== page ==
And, yes, think there’ll be arguments galore – just like Friday night clubbing, except with less hair pulling, handbag bashing and scratching – although I fully expect someone to say ‘You slaaaaag!’

  9. 14th December 2009 / 7:38 pm

    I find all this fascinating and I enjoyed your post on Getting Ink too. I don’t think video blogging will take off at all. Many of us enjoy hiding behind our computer screens! I think the blogosphere is becoming more diverse at the moment. I do read a few blogs that at not written by white, middle class 30-something graduates but these bloggers don’t seem to be putting them ‘out there’ so much. That may change but I doubt it. I’m a 30-something graduate – you are right, there are alot of us out there with blogs! As has already been said I think, there are a lot of media and PR types who fall into the same demographic.
    Will there be more minor spats? Yes, I think so but I expect I’ll be staying out of them and hopefully not creating them. Healthy debate is good but is it is likely to turn into a major spat then that defeats the point of why I blog which is purely for enjoyment.
    I personally like the idea of more commercialisation. I’ve enjoyed the approaches I have had this year and several PR companies have helped pay for this Christmas. Am I low value? I expect so, but at the moment it’s a win-win situation for me at least and I’m not complaining. You can’t make a living from blogging but the perks I’ve had this year are nice and most unexpected. However, some bloggers struggle with appraoches from PR companies and it would be a shame if this put them off blogging. I don’t have a problem with this as I have a business background but not everyone has experience in this area and it can be daunting.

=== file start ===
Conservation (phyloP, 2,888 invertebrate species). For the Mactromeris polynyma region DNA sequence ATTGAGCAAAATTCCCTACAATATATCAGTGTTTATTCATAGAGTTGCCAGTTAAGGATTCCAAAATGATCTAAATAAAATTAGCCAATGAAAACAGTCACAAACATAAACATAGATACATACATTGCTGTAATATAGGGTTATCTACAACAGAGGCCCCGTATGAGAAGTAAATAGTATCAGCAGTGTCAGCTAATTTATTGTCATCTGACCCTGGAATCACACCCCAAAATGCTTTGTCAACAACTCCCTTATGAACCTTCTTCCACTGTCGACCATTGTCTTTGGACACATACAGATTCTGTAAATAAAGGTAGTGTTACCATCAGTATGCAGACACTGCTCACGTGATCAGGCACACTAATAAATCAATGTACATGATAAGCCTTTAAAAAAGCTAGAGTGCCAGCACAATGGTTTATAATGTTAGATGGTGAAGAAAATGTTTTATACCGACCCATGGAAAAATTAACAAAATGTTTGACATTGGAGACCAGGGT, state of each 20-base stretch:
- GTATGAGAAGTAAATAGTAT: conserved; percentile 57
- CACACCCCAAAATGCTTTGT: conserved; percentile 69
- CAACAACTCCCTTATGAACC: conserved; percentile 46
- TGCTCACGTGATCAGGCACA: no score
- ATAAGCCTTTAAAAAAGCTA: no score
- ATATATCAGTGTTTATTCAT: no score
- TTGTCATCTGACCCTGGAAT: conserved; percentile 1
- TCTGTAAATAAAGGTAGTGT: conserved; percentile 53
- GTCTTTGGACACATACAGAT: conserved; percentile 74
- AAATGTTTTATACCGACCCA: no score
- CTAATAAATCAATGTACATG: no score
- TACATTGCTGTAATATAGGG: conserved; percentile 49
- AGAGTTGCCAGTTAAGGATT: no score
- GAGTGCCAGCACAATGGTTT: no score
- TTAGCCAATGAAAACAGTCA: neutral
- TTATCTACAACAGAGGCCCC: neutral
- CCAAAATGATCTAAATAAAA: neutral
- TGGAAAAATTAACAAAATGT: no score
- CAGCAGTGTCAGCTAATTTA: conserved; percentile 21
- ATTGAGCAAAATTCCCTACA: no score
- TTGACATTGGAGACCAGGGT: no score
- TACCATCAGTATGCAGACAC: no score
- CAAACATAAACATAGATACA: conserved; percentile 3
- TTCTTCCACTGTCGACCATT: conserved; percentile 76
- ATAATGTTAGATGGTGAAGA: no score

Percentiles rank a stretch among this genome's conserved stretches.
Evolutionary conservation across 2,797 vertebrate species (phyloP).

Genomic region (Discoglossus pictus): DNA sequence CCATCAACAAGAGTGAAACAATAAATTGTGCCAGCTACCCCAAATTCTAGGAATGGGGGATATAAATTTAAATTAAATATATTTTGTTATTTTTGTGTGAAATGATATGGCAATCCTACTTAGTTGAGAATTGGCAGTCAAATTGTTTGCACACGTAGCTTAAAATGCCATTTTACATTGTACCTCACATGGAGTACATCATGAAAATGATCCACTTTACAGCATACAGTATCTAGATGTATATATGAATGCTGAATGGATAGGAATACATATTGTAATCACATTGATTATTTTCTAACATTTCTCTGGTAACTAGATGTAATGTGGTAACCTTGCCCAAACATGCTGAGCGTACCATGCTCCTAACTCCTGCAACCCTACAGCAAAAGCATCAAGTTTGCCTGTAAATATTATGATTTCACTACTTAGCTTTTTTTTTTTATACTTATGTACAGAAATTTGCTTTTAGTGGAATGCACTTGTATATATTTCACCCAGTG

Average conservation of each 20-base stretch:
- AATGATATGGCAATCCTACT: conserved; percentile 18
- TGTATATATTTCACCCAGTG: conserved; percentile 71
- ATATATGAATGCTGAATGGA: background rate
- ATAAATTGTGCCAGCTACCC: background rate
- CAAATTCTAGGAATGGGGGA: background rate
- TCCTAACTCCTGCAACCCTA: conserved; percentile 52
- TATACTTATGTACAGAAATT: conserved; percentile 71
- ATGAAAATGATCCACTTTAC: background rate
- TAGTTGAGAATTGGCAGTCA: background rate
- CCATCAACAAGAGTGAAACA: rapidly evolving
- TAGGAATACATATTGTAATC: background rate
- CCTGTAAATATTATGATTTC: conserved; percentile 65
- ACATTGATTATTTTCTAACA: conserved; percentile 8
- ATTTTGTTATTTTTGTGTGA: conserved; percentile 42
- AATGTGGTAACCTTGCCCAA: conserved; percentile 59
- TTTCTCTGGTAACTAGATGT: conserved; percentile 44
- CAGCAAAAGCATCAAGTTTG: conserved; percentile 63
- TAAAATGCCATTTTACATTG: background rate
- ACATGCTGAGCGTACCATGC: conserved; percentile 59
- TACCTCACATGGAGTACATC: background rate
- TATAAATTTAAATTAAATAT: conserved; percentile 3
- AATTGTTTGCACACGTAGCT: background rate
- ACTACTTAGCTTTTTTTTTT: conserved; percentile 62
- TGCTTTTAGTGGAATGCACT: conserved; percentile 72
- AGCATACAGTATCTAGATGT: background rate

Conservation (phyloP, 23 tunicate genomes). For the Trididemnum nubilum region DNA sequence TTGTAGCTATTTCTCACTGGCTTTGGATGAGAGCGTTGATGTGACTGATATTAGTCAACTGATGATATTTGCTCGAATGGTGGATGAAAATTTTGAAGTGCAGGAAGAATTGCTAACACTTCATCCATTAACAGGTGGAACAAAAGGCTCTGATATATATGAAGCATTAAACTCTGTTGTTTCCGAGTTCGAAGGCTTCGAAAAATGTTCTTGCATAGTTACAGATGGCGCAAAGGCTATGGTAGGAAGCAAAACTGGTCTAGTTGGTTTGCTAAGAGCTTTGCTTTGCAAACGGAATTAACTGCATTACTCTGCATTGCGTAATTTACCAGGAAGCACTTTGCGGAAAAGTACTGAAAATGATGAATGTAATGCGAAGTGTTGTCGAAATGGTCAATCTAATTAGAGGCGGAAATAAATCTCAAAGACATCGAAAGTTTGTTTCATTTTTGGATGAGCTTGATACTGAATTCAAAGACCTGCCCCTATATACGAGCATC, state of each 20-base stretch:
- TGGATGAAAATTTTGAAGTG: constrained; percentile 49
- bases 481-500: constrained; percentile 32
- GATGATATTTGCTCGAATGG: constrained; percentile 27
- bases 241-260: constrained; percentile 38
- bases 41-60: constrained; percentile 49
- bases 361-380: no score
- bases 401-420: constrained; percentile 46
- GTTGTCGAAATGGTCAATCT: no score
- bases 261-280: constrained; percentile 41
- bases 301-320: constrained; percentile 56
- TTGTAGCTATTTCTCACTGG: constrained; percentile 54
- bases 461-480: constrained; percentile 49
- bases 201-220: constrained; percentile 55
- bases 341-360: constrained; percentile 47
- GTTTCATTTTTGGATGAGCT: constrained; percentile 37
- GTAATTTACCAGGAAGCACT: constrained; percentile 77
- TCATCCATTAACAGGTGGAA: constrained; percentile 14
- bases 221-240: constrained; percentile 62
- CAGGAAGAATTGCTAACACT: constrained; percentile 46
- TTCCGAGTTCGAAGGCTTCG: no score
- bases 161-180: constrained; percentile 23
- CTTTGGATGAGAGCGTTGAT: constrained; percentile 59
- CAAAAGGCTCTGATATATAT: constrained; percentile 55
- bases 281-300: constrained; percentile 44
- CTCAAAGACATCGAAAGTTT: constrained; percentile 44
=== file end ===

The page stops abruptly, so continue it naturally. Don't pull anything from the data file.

I have also enjoyed the way blogs have supported charities this year. That is something I’m happy to be involved with. I expect there will be more of that in 2010.
    I also think, in time, marketing companies will be more choosy in the blogs they target as they will have learnt, I expect, a great deal from their experiences with bloggers this year. It does seem like an new area for them as well as us.

  10. Sally
    15th December 2009 / 12:26 am

    @Liz – yes, you’re right – there’s an astounding number of women hiding behind kids in their blog photos. Embedding blog is a different story, as it gets easier and broadband faster, that’ll happen, definitely.
    @JumblyMumbly – I think your point about purcahse is interesting. I’ve discussed a similar idea with PRs, that blogs will be sponsored by single brands. I’m not sure whether brands would purchase a blog for fear of compromising the blog’s value (which lies in its independence). It’ll be interesting to see, though.
    @Brit – I think in the short-term we’ll see a faster growth in blogs than in the blog audience. So you’ll get some blogs will grow their audience massively, while others will stagnate or fall. You might get disillusionment for a time, but it will even out, I think. PRs are interested in small niches, it’s WHO is reading not how many that they care about.
    @Dawn – why thanks for agreeing! And yes, I think we should have a ‘slaaaag’ sweepstake.
    @Rosie – what a positive comment, thanks for posting. I don’t think we often hear from people saying “I enjoy being approached by PRs” and I find it very refreshing indeed. Not all PR people are the big bad wolf, after all. I do think rows are inevitable – they’ve happened in every online community I’ve ever observed for any period of time. I figure just duck your head and it all blows over eventually, though 😉

  11. 15th December 2009 / 9:34 am

    I actually said “UK mum bloggers will start video blogging” but given the vast amount of comments from bloggers saying they won’t go near it, well then maybe you’re right. Agree with number four. Just as long as it’s not on my network! Nice vision as usual.

  12. 18th December 2009 / 6:13 pm

    Very interesting.
    I agree that parent blogging will diversify. What I wonder is whether everyone will browse and follow a big variety of blogs, or whether it will cliqueify, and people will stick to their own kind. My guess is the latter, as people tend to want to read about people who share their interests, or approach to life. But who knows?